Whereas with yesterday’s 3 x 5 landscape — Pine Trees — I had a lot of mixed emotions, with today’s painting, I’m all in. I love this painting, and I doubt that my feelings will ever change. For me, this little landscape was one where I stepped back, smiled, and felt a genuine sense of awe in knowing that I had brought this scene to life on this little manila card.
I wish there were some trick I could learn or use to get better photos of these little paintings, but hopefully even in this not-so-good image you can get an idea of how lovely the painting is. Yes, I say that proudly. I love the painting. It’s a good landscape painting, and the fact that I painted it on a 3 x 5 card makes it all the more beautiful to me.
Each time I post one of these landscapes from my December “tonalist” project, I remark that I’m learning a lot. To this point, though, my comments have been generic. Today I want to get down to a few specifics about exactly what I’ve learned in the — almost — first two weeks of this art project.
One of the most important things I’ve learned is that while I love tonalism, I don’t see myself embracing that style fully. Tonalism will always remain a strong influence on my landscape paintings, and I will always remain devoted to George Inness, but I’m still open to other styles in my own work.
I have learned a lot about color — specifically about chroma or saturation as it’s often called. I’m doing a lot more color mixing on my palette now, muting colors to make them weaker and more subtle. For what it’s worth, this is one factor that will make working with those hot bubble gum pink cards very interesting!
Speaking of palette, I’ve also reached a point where I can comfortably say, “These are my colors.” It’s a fairly simple palette, but the colors I now keep on my palette are:
- Transparent Oxide Red
- Lemon Yellow
- Cadmium Yellow Hue
- Olive Green
- Cobalt Blue
- Raw Umber
- Titanium White
- Ivory Black
Of course, I have other colors in my paint bin. Should I need a violet, I can grab it from my tubes and not have to mix it for myself.
Other colors I use from time to time include:
- Sap Green
- Prussian Blue
With these colors, I find I’m able to create the various hues I want in my work. I can create lighter tints with a touch of white or cream; I can mix darker shades with a slight bit of black.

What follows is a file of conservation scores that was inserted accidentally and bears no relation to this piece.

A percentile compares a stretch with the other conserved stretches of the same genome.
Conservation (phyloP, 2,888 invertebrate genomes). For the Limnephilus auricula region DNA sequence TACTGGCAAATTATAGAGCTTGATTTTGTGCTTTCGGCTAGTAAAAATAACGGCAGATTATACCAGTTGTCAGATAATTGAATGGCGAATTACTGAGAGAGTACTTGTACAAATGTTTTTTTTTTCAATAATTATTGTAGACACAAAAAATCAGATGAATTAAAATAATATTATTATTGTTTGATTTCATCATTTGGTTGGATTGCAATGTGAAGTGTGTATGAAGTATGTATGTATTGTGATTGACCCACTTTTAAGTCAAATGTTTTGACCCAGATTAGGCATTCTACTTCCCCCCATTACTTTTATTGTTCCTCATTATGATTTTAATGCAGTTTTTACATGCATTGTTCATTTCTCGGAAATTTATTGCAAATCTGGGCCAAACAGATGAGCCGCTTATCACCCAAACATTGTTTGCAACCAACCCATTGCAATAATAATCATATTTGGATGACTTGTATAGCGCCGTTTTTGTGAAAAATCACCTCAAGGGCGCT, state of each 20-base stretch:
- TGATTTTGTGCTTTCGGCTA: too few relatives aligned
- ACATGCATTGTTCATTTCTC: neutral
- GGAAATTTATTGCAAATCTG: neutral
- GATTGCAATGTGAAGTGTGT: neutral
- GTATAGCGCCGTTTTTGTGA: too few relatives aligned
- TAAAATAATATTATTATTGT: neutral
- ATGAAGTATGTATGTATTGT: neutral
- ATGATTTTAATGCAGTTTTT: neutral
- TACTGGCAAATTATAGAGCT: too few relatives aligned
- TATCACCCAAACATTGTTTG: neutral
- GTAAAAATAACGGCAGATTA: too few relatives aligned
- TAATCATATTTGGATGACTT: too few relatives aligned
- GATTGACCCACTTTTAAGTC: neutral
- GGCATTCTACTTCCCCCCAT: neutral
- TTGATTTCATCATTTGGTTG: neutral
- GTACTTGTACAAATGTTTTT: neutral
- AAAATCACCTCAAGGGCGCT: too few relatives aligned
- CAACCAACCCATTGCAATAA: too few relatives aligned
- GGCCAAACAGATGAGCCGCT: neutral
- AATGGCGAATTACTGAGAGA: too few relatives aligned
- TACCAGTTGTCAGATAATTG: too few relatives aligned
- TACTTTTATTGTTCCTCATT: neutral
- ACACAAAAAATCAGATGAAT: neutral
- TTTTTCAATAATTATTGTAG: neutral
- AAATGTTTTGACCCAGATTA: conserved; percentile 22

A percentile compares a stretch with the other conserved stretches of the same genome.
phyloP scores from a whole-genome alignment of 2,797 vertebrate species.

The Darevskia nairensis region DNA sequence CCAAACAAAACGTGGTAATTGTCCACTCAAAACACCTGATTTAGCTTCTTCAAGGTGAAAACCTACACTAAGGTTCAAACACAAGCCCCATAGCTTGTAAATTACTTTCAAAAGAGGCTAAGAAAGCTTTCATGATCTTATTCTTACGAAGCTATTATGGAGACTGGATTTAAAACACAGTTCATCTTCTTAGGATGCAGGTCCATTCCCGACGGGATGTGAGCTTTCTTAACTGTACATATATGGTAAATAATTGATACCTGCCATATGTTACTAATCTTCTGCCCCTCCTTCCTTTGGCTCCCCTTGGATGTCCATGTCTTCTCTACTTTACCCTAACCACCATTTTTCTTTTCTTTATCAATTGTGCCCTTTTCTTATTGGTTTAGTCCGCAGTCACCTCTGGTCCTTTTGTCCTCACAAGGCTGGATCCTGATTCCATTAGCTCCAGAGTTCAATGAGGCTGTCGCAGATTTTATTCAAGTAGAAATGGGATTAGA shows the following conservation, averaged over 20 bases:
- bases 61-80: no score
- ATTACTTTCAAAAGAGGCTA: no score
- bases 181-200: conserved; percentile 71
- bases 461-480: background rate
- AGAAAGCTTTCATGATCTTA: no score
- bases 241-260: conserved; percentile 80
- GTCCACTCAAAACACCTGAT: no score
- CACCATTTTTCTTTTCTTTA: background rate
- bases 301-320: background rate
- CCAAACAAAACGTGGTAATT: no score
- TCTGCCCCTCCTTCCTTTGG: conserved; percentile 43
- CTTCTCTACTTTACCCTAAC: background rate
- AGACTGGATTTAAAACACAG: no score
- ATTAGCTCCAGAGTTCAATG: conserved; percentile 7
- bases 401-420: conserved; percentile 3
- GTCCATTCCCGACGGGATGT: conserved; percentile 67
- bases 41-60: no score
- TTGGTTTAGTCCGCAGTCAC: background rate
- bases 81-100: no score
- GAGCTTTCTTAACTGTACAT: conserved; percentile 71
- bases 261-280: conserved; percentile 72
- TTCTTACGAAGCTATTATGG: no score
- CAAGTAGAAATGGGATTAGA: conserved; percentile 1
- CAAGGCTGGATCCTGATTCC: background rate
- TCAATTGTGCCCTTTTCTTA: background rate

Of course, there are a lot of art instructors and art sites that insist an artist should NEVER use pure black, especially when doing landscape painting. Most impressionist painters steered clear of black, but not all. While there are numerous “mixing recipes” for creating black — and which I use from time to time — I’m not adverse to having black on my palette, if only for helping me mute my colors a bit. Having a tube of Ivory Black is much more convenient than creating my own black from other pigments.
Another thing I’ve learned is that I love cold wax medium. I’d first read about this several years ago, but it was only in recent weeks that I bought some and gave it a try. Oh, my goodness! It is perfect for me. For so long I’ve struggled with artist medium and various oils. The cold wax — which can be mixed with a medium or a bit of oil if you wish — gives me a good consistency with my paints. I wish I had tried it sooner!
The surprising thing is that using the cold wax medium doesn’t create thicker, more impasto brushstrokes. Instead, it actually helps me create smoother painting areas. I’m very pleased with the results I’m getting.
I’ve learned, too, that while I’m still working on creating thin, fine lines, I have greater success with round brushes than with others. I had several “detail brushes” I tried using, but I wasn’t getting good results. I began trying other brush styles and decided that the round brushes were the easiest for me to work with. I ordered a set in various sizes. Normally in my oil painting, I’ve worked mostly with filbert brushes. Having a nice set of round brushes provides me with more ways to achieve specific effects.
Another thing I’ve learned is to let the light shine. Creating a wide range of values is something I will always be working on, of course. Through this tonalism project, I’ve seen time and again how even a small brushstroke of light can dramatically change the mood and atmosphere of a scene.
Painting on a small scale has also taught me other tricks — ways to hold my brush, ways to steady my hand, ways to approach each brush stroke. Overall, the process has made me a much more aware painter. With these little cards, I think more about the hues I’ll be using. I think more about the warmth or coolness of the palette. I think about the depth of the painting and the effects I want to create. I think about light. I think about shadow.
When I began this project at the first of the month, I truly thought the whole idea was crazy. Oil painting on 3 x 5 cards? Seriously? I no longer think it’s such a crazy idea. I think it’s been one of the best art projects I’ve ever undertaken. I’ve learned a lot, and I’m only half way through. I’m looking forward to all I’ll learn as I finish up the rest of the series.